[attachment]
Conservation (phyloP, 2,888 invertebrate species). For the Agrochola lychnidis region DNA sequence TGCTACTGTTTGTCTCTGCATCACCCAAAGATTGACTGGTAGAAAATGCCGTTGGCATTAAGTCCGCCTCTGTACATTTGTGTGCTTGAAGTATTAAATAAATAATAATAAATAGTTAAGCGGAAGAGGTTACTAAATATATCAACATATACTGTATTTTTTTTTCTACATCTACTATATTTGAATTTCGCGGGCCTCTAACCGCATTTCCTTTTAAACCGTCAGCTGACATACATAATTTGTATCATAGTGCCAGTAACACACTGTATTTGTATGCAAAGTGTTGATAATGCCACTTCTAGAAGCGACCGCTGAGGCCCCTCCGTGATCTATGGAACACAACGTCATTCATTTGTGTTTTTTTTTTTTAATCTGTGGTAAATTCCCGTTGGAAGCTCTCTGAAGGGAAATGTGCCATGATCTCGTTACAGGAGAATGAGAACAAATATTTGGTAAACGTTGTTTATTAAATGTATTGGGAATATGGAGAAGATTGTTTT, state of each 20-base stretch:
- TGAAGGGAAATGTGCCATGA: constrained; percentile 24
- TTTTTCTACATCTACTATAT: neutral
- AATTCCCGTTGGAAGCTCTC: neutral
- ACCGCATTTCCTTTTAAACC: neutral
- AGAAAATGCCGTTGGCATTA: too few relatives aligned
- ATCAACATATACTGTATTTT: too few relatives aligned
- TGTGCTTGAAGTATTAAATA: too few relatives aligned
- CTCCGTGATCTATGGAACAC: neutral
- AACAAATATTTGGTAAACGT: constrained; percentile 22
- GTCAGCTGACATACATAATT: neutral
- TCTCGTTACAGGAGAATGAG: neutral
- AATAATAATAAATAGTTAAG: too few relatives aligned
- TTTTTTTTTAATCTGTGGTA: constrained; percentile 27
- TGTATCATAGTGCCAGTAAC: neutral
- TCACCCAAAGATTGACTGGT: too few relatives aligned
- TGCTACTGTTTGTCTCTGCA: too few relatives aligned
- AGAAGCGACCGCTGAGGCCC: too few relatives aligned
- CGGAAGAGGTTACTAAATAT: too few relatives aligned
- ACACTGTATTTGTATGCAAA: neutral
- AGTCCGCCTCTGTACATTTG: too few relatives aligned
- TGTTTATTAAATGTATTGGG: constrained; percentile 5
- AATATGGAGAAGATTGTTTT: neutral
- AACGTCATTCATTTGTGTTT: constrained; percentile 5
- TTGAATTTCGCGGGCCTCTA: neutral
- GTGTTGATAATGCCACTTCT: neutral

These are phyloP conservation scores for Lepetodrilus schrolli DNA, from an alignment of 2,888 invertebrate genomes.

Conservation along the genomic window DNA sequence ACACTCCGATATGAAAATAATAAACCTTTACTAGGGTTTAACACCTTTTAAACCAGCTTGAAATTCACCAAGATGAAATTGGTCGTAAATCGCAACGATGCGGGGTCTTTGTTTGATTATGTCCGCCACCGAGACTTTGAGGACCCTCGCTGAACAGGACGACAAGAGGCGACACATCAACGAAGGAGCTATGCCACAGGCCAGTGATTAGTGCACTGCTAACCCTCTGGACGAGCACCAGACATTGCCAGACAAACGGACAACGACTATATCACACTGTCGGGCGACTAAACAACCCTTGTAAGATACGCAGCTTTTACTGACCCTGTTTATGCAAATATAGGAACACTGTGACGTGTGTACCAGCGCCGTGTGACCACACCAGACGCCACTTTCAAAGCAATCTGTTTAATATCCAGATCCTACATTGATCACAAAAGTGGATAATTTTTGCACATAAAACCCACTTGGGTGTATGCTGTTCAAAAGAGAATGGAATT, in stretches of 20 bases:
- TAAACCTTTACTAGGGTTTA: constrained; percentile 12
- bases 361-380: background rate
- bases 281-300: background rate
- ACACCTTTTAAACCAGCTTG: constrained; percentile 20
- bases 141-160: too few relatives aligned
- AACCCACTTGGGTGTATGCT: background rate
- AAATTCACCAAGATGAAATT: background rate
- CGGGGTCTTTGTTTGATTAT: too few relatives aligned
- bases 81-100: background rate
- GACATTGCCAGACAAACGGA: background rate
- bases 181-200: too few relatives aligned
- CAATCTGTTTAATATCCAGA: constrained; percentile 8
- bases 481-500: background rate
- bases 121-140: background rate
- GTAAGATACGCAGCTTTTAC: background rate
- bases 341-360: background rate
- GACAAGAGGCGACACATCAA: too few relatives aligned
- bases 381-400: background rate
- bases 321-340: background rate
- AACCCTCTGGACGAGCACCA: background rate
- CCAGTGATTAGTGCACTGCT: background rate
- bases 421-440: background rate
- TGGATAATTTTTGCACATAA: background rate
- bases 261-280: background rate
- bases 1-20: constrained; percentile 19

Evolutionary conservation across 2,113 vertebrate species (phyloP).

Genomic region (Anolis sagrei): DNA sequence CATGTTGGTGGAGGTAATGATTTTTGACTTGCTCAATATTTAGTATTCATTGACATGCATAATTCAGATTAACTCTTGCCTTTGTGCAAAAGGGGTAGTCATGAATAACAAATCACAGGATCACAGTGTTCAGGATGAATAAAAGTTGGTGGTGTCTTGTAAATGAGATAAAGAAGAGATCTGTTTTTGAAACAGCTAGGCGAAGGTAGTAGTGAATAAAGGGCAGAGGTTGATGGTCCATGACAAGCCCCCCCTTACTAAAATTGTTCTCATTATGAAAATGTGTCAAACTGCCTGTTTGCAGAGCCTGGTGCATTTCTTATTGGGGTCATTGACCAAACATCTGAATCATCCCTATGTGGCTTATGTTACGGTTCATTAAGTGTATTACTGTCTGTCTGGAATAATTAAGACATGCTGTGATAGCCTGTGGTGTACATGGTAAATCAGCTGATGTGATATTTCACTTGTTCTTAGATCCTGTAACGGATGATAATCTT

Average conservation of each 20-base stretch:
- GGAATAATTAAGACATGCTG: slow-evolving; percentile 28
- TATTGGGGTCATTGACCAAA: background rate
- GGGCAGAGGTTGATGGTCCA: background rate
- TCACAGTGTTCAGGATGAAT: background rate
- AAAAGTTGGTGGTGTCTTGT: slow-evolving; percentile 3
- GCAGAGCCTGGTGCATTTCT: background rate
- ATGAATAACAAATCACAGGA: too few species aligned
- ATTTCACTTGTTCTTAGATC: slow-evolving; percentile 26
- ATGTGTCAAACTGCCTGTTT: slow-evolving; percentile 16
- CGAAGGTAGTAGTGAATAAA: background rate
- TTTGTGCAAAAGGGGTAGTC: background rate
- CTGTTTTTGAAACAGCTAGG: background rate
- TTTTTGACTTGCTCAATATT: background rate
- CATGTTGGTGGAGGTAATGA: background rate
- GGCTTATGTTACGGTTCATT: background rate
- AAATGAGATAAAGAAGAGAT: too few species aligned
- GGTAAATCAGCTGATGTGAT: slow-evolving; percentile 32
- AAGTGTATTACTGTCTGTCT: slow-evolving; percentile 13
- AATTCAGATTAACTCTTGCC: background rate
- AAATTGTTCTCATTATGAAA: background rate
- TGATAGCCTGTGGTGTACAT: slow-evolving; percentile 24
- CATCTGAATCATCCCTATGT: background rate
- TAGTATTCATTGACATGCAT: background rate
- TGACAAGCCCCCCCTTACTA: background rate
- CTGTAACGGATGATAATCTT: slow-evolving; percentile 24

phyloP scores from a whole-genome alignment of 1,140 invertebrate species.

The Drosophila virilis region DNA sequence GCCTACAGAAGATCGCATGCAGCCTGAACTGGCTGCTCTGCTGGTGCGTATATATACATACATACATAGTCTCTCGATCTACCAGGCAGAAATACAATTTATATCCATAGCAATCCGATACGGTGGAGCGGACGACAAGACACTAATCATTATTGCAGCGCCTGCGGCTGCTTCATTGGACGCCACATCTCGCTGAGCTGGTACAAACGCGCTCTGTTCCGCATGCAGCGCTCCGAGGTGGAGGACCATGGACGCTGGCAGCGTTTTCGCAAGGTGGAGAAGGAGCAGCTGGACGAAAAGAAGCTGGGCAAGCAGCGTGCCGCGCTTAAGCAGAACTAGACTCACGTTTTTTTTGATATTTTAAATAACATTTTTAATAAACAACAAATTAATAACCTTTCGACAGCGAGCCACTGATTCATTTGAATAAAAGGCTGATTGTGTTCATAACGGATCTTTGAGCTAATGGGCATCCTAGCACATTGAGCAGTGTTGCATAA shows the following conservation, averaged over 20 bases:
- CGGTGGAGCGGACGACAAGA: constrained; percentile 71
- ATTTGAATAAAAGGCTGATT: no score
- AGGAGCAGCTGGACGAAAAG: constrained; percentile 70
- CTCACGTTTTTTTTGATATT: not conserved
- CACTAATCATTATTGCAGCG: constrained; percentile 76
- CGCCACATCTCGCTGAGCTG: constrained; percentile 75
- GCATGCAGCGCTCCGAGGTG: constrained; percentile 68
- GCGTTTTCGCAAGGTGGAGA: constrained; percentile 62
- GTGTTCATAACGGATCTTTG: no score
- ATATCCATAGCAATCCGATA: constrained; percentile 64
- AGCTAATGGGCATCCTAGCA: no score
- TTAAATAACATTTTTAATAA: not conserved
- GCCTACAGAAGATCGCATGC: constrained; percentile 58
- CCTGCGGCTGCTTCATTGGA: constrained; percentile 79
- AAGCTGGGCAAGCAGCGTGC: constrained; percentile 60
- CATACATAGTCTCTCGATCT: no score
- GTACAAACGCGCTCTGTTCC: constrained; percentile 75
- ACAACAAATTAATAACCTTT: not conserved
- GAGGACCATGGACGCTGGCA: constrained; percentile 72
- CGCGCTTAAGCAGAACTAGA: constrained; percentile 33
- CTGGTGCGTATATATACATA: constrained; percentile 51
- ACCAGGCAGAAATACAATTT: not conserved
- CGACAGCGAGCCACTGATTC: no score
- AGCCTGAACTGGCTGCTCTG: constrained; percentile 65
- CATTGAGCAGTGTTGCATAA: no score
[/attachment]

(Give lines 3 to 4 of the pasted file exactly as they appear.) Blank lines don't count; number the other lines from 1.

- TTTTTCTACATCTACTATAT: neutral
- AATTCCCGTTGGAAGCTCTC: neutral